ESCAP has also been closely involved in supporting the enhancement of energy security in North and Central Asia through regional cooperation, and improving access to clean and efficient energy for sustainable and inclusive growth. This is in line with our Commission Resolution in 2011, on promoting regional cooperation for enhanced energy security and the sustainable use of energy in the region, which also requested me to convene the Asian and Pacific Energy Forum in 2013. We have already held subregional consultations for North and Central Asia in Moscow last month, and have just last week concluded our Expert Group Meeting in Bangkok, to discuss the framework of the Ministerial Declaration and a Regional Action Plan. In response to a further Resolution on energy security this year, ESCAP is assisting our member States to investigate opportunities for an integrated regional power grid – in effect an Asian Energy Highway, promoting access, efficiency, and a greater share of renewables in the energy mix, through regional energy trade and connectivity, and we are committed to these efforts. These efforts will inform the Ministerial meeting of the Asian and Pacific Energy Forum, in Vladivostok in May next year, and I would like to thank the Russian Federation for its support of these efforts. Given the immense energy resources of SPECA countries – in both fossil fuel and renewable sources like hydro, solar and wind power – I would again urge your full participation in these processes for the energy security of our future.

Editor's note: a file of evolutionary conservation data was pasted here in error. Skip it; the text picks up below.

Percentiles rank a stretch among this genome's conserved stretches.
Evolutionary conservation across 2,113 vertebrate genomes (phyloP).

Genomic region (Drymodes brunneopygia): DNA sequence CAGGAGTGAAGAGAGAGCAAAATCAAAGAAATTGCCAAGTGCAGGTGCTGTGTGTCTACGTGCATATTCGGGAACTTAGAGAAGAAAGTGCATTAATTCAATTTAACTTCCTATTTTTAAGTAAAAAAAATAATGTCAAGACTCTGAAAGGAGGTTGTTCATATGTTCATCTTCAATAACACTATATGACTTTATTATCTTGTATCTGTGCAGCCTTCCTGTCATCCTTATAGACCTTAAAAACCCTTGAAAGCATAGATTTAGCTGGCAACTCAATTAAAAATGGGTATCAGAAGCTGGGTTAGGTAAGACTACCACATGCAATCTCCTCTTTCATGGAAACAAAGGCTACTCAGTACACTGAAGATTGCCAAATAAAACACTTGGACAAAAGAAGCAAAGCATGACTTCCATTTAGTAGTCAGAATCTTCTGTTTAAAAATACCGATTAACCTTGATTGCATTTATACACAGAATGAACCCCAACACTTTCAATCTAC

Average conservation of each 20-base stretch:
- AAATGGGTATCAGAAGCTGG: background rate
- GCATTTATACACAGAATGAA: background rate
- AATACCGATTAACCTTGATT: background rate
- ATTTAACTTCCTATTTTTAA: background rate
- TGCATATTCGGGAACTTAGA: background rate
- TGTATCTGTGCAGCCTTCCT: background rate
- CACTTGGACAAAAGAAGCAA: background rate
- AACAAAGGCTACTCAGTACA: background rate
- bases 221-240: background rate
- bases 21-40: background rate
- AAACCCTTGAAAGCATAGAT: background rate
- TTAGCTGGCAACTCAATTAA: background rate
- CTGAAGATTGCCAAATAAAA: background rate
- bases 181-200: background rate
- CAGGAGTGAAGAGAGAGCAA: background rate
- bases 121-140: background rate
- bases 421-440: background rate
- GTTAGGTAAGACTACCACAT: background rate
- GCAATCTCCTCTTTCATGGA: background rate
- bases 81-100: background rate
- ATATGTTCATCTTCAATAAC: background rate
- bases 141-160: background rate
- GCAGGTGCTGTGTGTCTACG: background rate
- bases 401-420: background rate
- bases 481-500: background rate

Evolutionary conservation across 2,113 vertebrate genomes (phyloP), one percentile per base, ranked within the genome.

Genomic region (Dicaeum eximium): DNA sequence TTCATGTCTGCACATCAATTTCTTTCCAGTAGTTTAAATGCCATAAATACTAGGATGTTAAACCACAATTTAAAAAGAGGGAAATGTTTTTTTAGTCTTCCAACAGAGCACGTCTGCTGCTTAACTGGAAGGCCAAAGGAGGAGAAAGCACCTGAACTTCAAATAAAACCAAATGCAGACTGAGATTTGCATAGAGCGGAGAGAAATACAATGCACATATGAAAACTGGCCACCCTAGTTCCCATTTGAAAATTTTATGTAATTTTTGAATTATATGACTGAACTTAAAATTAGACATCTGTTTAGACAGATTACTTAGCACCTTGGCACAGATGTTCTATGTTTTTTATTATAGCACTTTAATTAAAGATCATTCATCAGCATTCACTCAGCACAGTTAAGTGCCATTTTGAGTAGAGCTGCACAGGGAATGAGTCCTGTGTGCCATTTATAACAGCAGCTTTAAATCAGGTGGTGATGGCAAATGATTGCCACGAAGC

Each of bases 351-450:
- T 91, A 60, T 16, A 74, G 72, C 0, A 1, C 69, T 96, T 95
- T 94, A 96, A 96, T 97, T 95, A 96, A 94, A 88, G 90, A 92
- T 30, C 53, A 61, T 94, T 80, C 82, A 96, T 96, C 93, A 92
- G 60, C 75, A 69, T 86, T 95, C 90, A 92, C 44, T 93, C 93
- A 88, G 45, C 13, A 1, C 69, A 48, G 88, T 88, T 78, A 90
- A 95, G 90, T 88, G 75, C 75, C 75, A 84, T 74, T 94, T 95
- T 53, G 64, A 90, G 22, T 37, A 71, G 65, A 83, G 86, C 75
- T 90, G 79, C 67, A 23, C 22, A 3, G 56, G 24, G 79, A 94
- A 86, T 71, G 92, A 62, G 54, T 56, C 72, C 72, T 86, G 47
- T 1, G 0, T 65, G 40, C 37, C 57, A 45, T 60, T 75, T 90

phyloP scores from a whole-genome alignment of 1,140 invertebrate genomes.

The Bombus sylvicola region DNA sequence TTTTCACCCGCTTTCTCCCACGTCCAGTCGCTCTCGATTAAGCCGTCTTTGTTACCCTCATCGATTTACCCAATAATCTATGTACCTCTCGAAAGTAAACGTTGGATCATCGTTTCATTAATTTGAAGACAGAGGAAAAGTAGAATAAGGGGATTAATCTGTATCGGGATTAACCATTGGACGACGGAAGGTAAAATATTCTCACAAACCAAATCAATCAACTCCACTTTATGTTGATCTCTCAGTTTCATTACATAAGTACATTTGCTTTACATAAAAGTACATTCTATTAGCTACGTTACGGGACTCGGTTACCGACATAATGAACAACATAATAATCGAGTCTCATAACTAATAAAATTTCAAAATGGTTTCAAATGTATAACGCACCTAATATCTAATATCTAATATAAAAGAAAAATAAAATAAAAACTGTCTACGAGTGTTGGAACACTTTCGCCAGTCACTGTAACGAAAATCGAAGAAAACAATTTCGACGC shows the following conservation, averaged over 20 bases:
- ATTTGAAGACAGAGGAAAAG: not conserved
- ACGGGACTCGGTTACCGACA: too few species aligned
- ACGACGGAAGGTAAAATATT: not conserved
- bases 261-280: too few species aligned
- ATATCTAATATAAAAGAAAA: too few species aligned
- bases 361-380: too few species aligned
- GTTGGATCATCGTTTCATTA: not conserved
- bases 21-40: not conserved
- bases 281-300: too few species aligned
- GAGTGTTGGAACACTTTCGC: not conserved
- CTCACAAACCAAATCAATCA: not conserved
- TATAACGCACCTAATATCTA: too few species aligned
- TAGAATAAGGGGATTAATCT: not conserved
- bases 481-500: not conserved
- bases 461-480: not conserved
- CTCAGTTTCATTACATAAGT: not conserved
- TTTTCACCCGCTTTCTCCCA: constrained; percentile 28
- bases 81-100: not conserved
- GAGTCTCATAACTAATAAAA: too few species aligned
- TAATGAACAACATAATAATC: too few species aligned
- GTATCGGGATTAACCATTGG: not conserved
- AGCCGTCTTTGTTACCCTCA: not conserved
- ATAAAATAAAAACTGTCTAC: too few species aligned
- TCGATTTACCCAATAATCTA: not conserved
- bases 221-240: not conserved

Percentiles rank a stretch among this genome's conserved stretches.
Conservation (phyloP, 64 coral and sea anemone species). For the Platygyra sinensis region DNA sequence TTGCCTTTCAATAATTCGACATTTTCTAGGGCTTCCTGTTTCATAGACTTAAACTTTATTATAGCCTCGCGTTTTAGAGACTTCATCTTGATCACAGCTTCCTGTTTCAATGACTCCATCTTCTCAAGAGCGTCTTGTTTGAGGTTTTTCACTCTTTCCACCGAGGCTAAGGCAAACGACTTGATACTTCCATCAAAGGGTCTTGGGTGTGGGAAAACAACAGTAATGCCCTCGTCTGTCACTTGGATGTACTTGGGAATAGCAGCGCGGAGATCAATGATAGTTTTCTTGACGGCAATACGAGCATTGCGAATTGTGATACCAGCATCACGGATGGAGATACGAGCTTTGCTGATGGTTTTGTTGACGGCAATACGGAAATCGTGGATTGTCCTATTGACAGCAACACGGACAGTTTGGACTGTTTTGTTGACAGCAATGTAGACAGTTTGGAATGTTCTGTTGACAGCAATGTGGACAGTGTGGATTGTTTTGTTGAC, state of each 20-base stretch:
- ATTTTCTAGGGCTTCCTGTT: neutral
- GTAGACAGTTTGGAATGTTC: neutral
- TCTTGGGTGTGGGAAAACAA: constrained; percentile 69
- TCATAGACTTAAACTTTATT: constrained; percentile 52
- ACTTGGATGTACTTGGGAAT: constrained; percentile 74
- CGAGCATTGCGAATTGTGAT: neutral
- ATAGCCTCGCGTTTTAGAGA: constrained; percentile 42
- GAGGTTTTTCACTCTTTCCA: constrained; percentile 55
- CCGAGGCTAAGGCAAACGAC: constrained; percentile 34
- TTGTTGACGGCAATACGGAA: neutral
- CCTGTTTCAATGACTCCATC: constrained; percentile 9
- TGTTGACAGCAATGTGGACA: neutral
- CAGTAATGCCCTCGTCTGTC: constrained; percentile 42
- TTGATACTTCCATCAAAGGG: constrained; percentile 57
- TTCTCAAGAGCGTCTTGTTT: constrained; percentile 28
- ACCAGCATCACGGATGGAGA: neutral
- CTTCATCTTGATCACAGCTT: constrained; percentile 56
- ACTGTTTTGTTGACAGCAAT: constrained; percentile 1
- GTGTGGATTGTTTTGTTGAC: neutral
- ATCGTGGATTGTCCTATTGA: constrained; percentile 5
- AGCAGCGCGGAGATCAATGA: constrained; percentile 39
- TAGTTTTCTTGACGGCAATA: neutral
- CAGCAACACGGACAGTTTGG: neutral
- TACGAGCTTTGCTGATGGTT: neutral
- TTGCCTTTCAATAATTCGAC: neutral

Excellencies, Ladies and Gentlemen,


In conclusion, I would like to assure you of ESCAP’s support for SPECA, for the countries of Central Asia, and for closer regional and subregional economic integration.

We have established our ESCAP Subregional Office for North and Central Asia in Almaty, to enhance our ability to deliver this support and our services – and I wish to again express our thanks to the Government of Kazakhstan for its support of this office. I am pleased that this office also serves as the joint SPECA office – supported by both ESCAP and ECE – and it is now fully operational.

This meeting of the SPECA Economic Forum and the Governing Council provides an important platform for us to jointly assess the progress of SPECA, accelerate delivery on its core mandates, and to increase its relevance and alignment with the regional and global sustainable development agenda.

Ultimately however, SPECA belongs to its member countries – you lead it and must take full ownership of the progress. If the 15th year of SPECA is indeed to be a turning point, then it will require a renewed commitment to action. I wish you every success for these meetings.

I thank you.